He said proponents decided not to wait to announce the fundraising campaign so as to reach “the widest possible audience to attract potential donors. We’re hoping that through this more public campaign, we can identify someone or a group of people who are philanthropically minded, who love the neighborhood, and who can donate generously. This would be an incredible gift to our community.”
Keene said such a donor might be “someone who has lived here most of their life and wants to do everything possible to make sure Noe Valley remains the community-focused neighborhood it is today,” or perhaps “a dot-com founder or employee who works elsewhere but cherishes their home in this wonderful neighborhood.”
A key donor—or group of donors—willing to pledge $2 million will have naming rights to the square, he added.
Market Central to Square
While the square’s design remains but a gleam in a landscape architect’s eye, Keene said it must be able to accommodate the eight-year-old Farmers Market, which attracts as many as 2,000 people each Saturday. Thus, “it will not be all grass, nor is there likely to be a playground or dog run, since those already exist in the neighborhood,” he said.
Four schematics, prepared for the group by Chris Guillard of CMG Landscape Architects, show a tree-lined square with a paved area for as many as 33 tents. Amenities would include restrooms, a podium for dances and concerts, seating, and possibly a fountain. The Mona Caron murals on the east and west sides of the lot would be preserved.
“The space has tremendous potential for connecting people of all ages,” said Keene, the father of 12- and 15-year-old boys. “Right now, teens really have nowhere to hang out in Noe Valley.” Town Square president David said the schematics, which can be viewed at www.noevalleytownsquare.com, are meant only to spark discussion. The final design will reflect the community’s wants and needs, as determined at community meetings and other forums, he said.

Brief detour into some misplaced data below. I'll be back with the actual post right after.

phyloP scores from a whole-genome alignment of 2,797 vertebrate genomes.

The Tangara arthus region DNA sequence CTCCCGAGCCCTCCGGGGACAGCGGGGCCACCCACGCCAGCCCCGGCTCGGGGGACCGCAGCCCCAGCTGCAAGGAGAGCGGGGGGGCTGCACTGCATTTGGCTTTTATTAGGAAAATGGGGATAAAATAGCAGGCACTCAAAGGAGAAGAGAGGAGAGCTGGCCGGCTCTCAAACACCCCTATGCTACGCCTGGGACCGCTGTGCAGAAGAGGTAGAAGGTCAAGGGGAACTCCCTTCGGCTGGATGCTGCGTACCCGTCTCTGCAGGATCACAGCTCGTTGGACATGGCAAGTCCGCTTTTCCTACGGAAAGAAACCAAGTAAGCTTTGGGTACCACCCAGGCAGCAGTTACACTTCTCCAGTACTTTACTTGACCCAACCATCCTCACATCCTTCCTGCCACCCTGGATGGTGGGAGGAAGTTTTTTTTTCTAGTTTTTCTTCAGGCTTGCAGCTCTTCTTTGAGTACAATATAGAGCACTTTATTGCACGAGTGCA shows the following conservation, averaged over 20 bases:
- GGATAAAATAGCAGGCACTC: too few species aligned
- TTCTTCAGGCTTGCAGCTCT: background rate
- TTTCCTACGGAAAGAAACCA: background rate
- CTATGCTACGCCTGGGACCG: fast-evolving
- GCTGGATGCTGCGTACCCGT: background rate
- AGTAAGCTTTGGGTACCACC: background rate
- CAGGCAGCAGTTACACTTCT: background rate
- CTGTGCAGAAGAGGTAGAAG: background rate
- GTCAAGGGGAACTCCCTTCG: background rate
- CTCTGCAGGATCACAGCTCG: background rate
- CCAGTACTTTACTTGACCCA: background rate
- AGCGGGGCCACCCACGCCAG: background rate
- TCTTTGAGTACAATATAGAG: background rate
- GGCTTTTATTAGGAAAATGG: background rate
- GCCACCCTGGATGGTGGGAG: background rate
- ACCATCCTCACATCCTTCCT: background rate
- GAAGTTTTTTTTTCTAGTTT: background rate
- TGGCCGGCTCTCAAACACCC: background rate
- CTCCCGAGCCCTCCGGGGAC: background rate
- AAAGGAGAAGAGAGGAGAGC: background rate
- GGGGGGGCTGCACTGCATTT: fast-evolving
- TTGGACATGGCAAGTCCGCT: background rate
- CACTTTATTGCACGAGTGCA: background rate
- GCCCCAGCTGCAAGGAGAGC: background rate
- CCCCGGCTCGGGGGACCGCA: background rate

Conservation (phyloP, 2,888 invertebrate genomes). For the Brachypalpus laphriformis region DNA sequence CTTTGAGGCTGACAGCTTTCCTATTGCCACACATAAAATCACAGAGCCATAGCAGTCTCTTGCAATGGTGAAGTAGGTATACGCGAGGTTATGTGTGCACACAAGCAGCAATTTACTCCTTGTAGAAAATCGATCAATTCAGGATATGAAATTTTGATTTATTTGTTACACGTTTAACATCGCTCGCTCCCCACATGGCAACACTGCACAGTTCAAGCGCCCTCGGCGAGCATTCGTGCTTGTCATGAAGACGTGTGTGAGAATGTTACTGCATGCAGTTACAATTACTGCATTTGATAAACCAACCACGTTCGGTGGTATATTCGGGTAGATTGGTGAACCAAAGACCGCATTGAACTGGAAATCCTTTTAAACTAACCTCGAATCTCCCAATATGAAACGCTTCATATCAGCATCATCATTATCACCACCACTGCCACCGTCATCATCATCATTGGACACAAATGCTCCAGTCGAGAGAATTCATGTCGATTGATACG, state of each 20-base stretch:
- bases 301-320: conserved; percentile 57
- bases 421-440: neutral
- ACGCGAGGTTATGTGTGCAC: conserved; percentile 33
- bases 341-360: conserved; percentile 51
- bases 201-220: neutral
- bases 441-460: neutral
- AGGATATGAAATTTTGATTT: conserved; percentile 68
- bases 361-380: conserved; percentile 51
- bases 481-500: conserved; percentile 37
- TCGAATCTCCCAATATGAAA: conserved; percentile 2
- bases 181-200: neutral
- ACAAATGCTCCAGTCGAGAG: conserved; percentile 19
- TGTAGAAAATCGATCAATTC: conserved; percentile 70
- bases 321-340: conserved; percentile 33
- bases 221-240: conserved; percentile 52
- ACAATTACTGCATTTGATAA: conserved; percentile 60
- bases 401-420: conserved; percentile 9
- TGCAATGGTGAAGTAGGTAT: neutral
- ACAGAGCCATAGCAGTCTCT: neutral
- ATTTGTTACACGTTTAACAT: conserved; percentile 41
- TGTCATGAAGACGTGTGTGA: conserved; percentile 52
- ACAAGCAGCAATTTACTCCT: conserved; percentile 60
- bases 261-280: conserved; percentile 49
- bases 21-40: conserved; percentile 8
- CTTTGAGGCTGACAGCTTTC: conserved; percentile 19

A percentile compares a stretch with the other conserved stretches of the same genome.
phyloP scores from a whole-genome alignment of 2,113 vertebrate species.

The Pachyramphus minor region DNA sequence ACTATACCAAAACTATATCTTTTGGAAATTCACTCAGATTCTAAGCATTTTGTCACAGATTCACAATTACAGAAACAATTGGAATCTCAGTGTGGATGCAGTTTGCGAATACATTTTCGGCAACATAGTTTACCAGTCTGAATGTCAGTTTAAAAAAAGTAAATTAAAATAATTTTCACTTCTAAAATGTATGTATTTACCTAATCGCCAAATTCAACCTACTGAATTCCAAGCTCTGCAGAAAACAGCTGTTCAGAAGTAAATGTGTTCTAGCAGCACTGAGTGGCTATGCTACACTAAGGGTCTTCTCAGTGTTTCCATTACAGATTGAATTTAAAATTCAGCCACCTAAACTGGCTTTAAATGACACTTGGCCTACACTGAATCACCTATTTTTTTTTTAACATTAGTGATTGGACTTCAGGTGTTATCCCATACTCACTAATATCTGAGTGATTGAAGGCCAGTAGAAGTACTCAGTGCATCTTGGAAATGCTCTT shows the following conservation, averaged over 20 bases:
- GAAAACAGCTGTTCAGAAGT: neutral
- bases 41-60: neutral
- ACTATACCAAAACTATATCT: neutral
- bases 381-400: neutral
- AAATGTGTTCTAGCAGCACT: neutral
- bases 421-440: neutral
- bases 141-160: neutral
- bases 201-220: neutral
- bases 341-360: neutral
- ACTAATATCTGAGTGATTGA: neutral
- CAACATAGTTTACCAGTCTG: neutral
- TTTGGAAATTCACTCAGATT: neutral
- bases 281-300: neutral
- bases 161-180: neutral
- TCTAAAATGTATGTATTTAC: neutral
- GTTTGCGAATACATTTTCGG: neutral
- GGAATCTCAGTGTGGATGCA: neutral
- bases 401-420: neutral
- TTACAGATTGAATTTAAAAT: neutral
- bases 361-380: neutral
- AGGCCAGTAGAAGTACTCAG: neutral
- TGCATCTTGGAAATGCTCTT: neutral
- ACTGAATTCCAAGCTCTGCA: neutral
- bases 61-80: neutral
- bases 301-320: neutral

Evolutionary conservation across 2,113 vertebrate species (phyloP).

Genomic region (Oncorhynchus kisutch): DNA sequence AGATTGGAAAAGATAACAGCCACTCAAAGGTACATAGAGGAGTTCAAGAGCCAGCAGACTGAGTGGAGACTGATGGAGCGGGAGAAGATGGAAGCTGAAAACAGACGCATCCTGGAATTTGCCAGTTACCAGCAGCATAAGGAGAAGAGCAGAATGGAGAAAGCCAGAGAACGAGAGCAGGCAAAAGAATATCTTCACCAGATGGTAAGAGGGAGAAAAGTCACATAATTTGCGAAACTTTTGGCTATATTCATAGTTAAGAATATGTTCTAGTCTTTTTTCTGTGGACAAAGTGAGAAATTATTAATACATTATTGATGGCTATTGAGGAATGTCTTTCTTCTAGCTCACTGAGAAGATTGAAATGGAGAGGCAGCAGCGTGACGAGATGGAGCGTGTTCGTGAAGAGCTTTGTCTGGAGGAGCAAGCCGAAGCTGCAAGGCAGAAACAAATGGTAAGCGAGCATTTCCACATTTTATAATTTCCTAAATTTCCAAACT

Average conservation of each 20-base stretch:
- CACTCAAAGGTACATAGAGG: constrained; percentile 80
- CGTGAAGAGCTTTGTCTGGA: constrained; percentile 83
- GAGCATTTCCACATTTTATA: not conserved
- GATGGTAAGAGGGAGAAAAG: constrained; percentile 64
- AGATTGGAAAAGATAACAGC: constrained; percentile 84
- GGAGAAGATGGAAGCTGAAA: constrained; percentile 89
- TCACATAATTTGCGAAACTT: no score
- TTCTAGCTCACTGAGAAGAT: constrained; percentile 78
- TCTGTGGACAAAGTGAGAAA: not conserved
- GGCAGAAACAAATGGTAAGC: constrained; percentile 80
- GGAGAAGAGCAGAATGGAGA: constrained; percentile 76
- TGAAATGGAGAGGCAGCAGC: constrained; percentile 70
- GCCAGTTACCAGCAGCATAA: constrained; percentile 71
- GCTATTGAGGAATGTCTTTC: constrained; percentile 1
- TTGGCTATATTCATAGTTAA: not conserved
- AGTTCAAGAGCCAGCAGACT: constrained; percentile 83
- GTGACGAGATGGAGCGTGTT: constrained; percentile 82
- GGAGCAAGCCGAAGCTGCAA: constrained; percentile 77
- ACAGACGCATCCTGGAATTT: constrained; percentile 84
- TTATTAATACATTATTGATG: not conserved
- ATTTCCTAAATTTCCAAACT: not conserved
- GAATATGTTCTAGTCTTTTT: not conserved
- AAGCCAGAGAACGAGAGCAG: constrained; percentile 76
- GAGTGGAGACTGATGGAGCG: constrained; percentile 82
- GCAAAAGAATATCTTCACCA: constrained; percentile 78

Ministry’s Dream Changes
Meanwhile, the Ministry has lined up construction loans and obtained building permits from the city and hopes to start remodeling work by mid-year. The project, expected to cost between $4 million and $5 million, includes installing an elevator; bringing electrical, plumbing, and heating systems up to code; and improving acoustics and lighting in the sanctuary at 1021 Sanchez St.
The work can’t start soon enough for the Rev. Keenan Kelsey, the Ministry’s spiritual leader. The congregation, along with some two dozen tenants, moved out last March and has been worshipping in the chapel at St. Luke’s Hospital on Valencia Street.
“We moved out a year too soon,” said Kelsey, who had expected the project to start in mid-April or early May 2011. But snags in obtaining financing and permits put the work on hold. “The design needed tweaking,” she said. “We had to regroup.”
Kelsey said that for financial reasons, the dream of the Ministry becoming a house of worship for three faiths—Judaism, Christianity, and Islam—is unlikely to come to fruition.
Revival of Music Venue
While worship will remain the Ministry’s focus, the remodel will now put more emphasis on the church’s role as a performance venue and a community center. For three decades, the church hosted the popular Noe Valley Music Series.
“We hope many of our former tenants, from the Music Series to AA groups, return when the work is finished,” said Keene. “We depend on rental income to help fund our mission.”
Because Kelsey, who will mark her 14th anniversary at the Ministry in November, plans to retire at the end of the year, a new pastor will be in the pulpit when the congregation returns in mid-2014. But she has no time for wistfulness: she’s too busy preparing for Palm Sunday and Easter, the most joyous days on the Christian calendar.
A developer is proposing to build condos and retail in the 9,350-square-foot lot occupied weekly by the Noe Valley Farmers Market since late 2003 (when this photo was taken). But the group Residents for Noe Valley Town Square has other plans for the space. Photo by Pamela Gerard